On the job, at home, or in school, INTPs will have a hard time following rules or community standards that don’t make sense to them. They often appear as quiet nonconformists, subtly bucking the status quo. It’s not that they’re purposely trying to be difficult, combative, or hurtful (although to some others, it might seem that way). Again, it all comes back to their unrelenting logic.
9. When life lacks meaning
Few other personality types are as concerned with meaning as the INTP. For them, punching in and out of a 9-to-5 job just to earn a paycheck isn’t enough. They crave using their natural skills and talents to solve complex problems and understand the world — all in the name of making it a little better for everyone. When the INTP’s life lacks meaning, whether in their career or their personal lives, they will absolutely hate it.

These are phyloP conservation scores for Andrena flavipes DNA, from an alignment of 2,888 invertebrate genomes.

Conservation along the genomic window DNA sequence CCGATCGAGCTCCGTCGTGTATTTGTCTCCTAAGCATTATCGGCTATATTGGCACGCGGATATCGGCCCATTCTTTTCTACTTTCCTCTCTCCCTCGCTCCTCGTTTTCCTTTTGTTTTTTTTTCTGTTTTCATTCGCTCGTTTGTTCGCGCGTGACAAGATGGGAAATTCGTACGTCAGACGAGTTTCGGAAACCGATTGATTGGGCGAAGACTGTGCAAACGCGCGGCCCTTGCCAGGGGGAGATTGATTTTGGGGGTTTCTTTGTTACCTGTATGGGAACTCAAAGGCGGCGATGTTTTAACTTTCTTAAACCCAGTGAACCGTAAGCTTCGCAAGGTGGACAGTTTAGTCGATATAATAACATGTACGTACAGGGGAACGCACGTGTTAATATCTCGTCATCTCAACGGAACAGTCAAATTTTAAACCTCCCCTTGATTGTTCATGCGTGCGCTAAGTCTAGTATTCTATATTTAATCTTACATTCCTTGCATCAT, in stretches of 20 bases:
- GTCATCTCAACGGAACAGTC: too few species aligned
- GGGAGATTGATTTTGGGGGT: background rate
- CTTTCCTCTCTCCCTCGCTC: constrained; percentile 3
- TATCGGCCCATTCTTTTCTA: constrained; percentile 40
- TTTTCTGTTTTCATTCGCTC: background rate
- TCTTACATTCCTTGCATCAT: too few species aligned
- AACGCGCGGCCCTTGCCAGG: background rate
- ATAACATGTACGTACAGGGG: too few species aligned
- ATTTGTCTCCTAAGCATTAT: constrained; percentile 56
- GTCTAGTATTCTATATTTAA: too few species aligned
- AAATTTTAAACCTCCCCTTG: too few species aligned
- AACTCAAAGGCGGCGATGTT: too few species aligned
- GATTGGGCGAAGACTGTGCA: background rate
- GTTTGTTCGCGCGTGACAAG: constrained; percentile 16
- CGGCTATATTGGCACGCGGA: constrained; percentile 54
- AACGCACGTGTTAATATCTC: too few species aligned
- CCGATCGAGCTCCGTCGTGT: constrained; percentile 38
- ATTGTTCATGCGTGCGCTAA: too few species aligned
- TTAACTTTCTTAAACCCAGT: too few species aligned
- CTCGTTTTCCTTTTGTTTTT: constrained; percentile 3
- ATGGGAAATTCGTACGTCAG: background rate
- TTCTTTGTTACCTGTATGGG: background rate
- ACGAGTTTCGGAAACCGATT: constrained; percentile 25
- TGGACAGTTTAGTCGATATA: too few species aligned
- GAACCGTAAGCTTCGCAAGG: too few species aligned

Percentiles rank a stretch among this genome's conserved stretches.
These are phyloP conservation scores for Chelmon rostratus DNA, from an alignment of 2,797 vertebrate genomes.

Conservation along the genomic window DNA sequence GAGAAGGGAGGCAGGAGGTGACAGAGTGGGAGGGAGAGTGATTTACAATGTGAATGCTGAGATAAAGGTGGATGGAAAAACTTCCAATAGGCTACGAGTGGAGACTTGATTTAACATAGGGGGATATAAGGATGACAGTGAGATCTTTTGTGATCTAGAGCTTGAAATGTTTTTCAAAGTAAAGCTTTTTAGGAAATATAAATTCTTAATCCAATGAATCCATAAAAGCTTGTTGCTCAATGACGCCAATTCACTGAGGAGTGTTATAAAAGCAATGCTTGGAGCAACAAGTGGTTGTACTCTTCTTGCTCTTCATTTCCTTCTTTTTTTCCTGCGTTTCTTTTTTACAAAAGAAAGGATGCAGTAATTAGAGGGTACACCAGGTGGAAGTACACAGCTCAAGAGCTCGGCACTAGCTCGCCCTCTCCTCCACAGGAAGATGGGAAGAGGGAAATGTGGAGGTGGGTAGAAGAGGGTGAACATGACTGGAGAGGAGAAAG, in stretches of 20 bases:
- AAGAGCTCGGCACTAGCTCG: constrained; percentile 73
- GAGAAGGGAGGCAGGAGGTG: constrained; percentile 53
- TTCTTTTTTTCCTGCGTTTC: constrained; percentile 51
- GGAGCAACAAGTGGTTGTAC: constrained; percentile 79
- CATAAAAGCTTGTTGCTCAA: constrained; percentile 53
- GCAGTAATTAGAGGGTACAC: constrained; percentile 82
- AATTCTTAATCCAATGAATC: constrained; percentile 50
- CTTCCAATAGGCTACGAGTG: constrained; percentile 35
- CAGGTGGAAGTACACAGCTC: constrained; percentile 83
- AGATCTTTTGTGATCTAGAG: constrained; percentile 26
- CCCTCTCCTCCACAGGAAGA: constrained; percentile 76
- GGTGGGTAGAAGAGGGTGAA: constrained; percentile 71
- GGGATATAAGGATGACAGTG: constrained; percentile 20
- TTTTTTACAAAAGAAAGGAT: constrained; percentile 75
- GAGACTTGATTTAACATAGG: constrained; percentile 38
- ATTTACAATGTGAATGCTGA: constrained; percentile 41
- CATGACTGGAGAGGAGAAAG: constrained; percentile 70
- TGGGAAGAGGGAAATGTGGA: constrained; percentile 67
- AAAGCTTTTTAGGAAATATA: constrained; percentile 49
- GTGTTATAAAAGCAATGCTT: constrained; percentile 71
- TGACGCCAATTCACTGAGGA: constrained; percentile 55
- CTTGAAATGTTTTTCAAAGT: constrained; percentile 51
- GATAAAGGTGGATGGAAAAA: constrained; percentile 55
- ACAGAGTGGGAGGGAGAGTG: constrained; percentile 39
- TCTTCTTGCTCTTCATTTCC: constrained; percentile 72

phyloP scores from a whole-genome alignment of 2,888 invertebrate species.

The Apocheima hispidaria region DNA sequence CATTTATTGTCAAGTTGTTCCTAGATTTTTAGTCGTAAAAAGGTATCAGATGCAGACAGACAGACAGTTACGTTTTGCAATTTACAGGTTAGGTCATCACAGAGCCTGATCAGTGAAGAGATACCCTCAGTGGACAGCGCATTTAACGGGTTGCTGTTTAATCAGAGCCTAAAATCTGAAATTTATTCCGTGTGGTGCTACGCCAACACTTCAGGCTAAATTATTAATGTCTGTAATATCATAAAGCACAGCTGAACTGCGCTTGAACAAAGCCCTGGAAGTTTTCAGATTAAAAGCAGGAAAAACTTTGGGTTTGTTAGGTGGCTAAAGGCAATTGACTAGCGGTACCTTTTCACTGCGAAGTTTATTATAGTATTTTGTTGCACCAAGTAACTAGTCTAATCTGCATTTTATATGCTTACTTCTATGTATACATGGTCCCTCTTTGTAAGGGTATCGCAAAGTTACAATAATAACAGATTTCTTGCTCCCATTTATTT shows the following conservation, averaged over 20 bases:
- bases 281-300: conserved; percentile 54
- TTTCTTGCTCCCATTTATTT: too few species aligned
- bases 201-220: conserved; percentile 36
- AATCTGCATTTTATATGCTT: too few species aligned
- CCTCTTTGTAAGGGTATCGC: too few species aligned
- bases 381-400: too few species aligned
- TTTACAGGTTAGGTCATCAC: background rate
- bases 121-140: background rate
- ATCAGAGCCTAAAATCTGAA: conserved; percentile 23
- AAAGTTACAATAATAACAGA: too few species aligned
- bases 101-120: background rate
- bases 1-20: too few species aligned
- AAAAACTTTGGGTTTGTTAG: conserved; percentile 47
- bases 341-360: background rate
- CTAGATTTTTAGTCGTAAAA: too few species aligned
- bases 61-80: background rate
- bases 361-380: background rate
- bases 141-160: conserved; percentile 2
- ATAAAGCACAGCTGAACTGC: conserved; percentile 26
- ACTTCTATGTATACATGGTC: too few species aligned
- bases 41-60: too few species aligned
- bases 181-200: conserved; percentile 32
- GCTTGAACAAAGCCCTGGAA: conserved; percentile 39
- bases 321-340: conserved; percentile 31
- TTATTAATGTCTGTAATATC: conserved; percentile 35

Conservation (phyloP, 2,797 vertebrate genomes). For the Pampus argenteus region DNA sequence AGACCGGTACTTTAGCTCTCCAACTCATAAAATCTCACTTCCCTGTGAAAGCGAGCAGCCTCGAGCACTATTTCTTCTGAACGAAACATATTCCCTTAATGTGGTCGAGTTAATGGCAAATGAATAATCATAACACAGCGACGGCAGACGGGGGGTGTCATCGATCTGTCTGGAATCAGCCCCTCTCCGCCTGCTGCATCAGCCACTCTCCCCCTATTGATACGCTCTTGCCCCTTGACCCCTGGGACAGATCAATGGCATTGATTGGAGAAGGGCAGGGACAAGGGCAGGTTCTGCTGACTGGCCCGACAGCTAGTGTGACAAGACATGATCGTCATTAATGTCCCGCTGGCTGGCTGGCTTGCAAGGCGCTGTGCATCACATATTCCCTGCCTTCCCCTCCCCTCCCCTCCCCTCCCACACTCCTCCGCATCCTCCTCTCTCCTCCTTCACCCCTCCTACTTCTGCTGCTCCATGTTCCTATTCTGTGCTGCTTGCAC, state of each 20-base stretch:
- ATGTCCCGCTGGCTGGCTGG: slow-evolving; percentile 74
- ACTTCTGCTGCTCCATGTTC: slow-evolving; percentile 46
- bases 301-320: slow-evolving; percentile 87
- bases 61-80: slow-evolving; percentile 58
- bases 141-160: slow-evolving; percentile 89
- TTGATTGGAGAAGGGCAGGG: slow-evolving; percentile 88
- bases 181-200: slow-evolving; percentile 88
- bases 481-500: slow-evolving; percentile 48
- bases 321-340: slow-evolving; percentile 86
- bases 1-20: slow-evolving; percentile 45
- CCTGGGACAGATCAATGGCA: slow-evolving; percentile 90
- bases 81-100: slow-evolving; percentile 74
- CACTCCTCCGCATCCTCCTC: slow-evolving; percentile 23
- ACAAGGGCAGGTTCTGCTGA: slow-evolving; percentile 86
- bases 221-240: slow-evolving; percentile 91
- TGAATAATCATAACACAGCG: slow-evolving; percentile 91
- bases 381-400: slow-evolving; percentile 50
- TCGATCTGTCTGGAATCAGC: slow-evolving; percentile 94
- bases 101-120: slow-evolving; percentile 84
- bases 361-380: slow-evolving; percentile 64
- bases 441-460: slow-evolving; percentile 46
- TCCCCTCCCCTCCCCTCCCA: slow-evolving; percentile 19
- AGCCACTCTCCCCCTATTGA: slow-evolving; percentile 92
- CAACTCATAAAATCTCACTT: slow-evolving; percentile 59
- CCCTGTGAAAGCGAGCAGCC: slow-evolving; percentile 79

Are You an INTP?
Some of these points are things a lot of people will hate, and every INTP is going to be a little different. If you can relate to most of them, however, chances are good that you’re an INTP. Want to be one hundred percent sure? There’s an easy way to find out: Take this free personality assessment from Personality Hacker and see your personality type in minutes.
More INTP Resources
- 21 Signs That You’re an INTP, One of the Rarest Personality Types
- INTPs Are Not as Unemotional as They Appear
- 7 Things INTPs Wish You Knew About Them
- No, I’m Not Cold and Emotionless. I Have a ‘Thinking’ Personality
- 5 Reasons I Love Being an INTP